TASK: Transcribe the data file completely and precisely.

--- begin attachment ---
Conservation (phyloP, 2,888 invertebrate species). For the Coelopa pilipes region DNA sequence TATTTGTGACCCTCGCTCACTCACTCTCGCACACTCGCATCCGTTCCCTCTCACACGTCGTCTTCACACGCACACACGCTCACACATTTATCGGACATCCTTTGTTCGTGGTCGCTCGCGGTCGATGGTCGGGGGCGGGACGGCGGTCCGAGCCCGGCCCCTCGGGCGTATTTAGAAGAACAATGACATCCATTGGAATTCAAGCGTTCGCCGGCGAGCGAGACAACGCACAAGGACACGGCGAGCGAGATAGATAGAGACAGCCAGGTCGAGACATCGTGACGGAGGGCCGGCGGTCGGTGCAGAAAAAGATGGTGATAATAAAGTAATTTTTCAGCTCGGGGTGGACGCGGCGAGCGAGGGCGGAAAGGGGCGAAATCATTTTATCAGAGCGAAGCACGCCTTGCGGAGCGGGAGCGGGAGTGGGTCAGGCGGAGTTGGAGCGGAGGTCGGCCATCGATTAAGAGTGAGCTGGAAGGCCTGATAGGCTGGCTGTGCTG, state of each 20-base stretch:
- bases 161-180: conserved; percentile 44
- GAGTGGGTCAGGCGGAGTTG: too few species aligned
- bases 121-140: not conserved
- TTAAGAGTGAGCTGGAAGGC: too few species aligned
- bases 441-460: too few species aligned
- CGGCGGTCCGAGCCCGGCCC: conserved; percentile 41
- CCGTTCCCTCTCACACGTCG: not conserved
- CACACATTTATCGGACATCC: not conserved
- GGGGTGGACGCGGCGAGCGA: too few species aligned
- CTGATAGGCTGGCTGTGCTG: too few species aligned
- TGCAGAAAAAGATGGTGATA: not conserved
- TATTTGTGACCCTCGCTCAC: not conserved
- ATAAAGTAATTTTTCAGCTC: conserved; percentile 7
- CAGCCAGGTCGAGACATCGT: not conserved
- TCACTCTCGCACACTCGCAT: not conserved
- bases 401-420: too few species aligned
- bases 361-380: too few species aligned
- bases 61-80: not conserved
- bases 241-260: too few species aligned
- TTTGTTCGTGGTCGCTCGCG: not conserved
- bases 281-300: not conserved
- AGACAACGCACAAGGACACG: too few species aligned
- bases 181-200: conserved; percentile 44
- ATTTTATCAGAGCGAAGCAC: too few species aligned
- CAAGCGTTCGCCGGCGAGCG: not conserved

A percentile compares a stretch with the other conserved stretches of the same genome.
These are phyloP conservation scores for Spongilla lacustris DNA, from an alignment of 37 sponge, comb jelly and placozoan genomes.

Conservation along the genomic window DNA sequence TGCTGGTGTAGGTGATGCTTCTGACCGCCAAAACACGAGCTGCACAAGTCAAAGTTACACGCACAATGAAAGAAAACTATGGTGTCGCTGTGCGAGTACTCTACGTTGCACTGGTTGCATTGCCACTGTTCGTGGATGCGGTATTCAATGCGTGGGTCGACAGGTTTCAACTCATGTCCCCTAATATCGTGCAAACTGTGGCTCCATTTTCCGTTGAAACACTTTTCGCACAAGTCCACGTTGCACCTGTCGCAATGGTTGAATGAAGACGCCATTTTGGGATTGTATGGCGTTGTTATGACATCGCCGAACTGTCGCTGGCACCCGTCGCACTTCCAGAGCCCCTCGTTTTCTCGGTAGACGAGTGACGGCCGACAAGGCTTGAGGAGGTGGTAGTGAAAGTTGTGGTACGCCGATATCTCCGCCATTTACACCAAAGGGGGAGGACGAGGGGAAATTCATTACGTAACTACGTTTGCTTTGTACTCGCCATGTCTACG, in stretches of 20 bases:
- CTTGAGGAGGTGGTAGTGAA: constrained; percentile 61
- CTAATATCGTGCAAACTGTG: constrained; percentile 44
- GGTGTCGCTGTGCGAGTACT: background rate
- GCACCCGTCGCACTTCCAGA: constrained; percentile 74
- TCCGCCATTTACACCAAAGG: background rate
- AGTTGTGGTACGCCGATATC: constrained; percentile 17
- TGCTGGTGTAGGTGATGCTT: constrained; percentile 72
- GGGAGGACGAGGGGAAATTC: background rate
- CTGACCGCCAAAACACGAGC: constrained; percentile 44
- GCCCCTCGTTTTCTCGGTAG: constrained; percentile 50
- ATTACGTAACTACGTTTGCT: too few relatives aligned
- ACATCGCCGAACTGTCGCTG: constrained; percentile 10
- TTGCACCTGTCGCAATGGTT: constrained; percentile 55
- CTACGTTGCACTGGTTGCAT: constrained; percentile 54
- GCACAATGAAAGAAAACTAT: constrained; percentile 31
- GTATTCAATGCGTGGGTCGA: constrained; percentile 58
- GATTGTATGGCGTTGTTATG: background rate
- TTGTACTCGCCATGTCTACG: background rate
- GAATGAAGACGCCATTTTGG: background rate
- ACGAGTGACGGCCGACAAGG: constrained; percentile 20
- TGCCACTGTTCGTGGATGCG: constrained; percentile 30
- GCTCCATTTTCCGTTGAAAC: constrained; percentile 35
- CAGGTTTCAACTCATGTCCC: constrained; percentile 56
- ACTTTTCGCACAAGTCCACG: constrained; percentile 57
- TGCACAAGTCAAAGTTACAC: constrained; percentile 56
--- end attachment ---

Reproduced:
Conservation (phyloP, 2,888 invertebrate species). For the Coelopa pilipes region DNA sequence TATTTGTGACCCTCGCTCACTCACTCTCGCACACTCGCATCCGTTCCCTCTCACACGTCGTCTTCACACGCACACACGCTCACACATTTATCGGACATCCTTTGTTCGTGGTCGCTCGCGGTCGATGGTCGGGGGCGGGACGGCGGTCCGAGCCCGGCCCCTCGGGCGTATTTAGAAGAACAATGACATCCATTGGAATTCAAGCGTTCGCCGGCGAGCGAGACAACGCACAAGGACACGGCGAGCGAGATAGATAGAGACAGCCAGGTCGAGACATCGTGACGGAGGGCCGGCGGTCGGTGCAGAAAAAGATGGTGATAATAAAGTAATTTTTCAGCTCGGGGTGGACGCGGCGAGCGAGGGCGGAAAGGGGCGAAATCATTTTATCAGAGCGAAGCACGCCTTGCGGAGCGGGAGCGGGAGTGGGTCAGGCGGAGTTGGAGCGGAGGTCGGCCATCGATTAAGAGTGAGCTGGAAGGCCTGATAGGCTGGCTGTGCTG, state of each 20-base stretch:
- bases 161-180: conserved; percentile 44
- GAGTGGGTCAGGCGGAGTTG: too few species aligned
- bases 121-140: not conserved
- TTAAGAGTGAGCTGGAAGGC: too few species aligned
- bases 441-460: too few species aligned
- CGGCGGTCCGAGCCCGGCCC: conserved; percentile 41
- CCGTTCCCTCTCACACGTCG: not conserved
- CACACATTTATCGGACATCC: not conserved
- GGGGTGGACGCGGCGAGCGA: too few species aligned
- CTGATAGGCTGGCTGTGCTG: too few species aligned
- TGCAGAAAAAGATGGTGATA: not conserved
- TATTTGTGACCCTCGCTCAC: not conserved
- ATAAAGTAATTTTTCAGCTC: conserved; percentile 7
- CAGCCAGGTCGAGACATCGT: not conserved
- TCACTCTCGCACACTCGCAT: not conserved
- bases 401-420: too few species aligned
- bases 361-380: too few species aligned
- bases 61-80: not conserved
- bases 241-260: too few species aligned
- TTTGTTCGTGGTCGCTCGCG: not conserved
- bases 281-300: not conserved
- AGACAACGCACAAGGACACG: too few species aligned
- bases 181-200: conserved; percentile 44
- ATTTTATCAGAGCGAAGCAC: too few species aligned
- CAAGCGTTCGCCGGCGAGCG: not conserved

A percentile compares a stretch with the other conserved stretches of the same genome.
These are phyloP conservation scores for Spongilla lacustris DNA, from an alignment of 37 sponge, comb jelly and placozoan genomes.

Conservation along the genomic window DNA sequence TGCTGGTGTAGGTGATGCTTCTGACCGCCAAAACACGAGCTGCACAAGTCAAAGTTACACGCACAATGAAAGAAAACTATGGTGTCGCTGTGCGAGTACTCTACGTTGCACTGGTTGCATTGCCACTGTTCGTGGATGCGGTATTCAATGCGTGGGTCGACAGGTTTCAACTCATGTCCCCTAATATCGTGCAAACTGTGGCTCCATTTTCCGTTGAAACACTTTTCGCACAAGTCCACGTTGCACCTGTCGCAATGGTTGAATGAAGACGCCATTTTGGGATTGTATGGCGTTGTTATGACATCGCCGAACTGTCGCTGGCACCCGTCGCACTTCCAGAGCCCCTCGTTTTCTCGGTAGACGAGTGACGGCCGACAAGGCTTGAGGAGGTGGTAGTGAAAGTTGTGGTACGCCGATATCTCCGCCATTTACACCAAAGGGGGAGGACGAGGGGAAATTCATTACGTAACTACGTTTGCTTTGTACTCGCCATGTCTACG, in stretches of 20 bases:
- CTTGAGGAGGTGGTAGTGAA: constrained; percentile 61
- CTAATATCGTGCAAACTGTG: constrained; percentile 44
- GGTGTCGCTGTGCGAGTACT: background rate
- GCACCCGTCGCACTTCCAGA: constrained; percentile 74
- TCCGCCATTTACACCAAAGG: background rate
- AGTTGTGGTACGCCGATATC: constrained; percentile 17
- TGCTGGTGTAGGTGATGCTT: constrained; percentile 72
- GGGAGGACGAGGGGAAATTC: background rate
- CTGACCGCCAAAACACGAGC: constrained; percentile 44
- GCCCCTCGTTTTCTCGGTAG: constrained; percentile 50
- ATTACGTAACTACGTTTGCT: too few relatives aligned
- ACATCGCCGAACTGTCGCTG: constrained; percentile 10
- TTGCACCTGTCGCAATGGTT: constrained; percentile 55
- CTACGTTGCACTGGTTGCAT: constrained; percentile 54
- GCACAATGAAAGAAAACTAT: constrained; percentile 31
- GTATTCAATGCGTGGGTCGA: constrained; percentile 58
- GATTGTATGGCGTTGTTATG: background rate
- TTGTACTCGCCATGTCTACG: background rate
- GAATGAAGACGCCATTTTGG: background rate
- ACGAGTGACGGCCGACAAGG: constrained; percentile 20
- TGCCACTGTTCGTGGATGCG: constrained; percentile 30
- GCTCCATTTTCCGTTGAAAC: constrained; percentile 35
- CAGGTTTCAACTCATGTCCC: constrained; percentile 56
- ACTTTTCGCACAAGTCCACG: constrained; percentile 57
- TGCACAAGTCAAAGTTACAC: constrained; percentile 56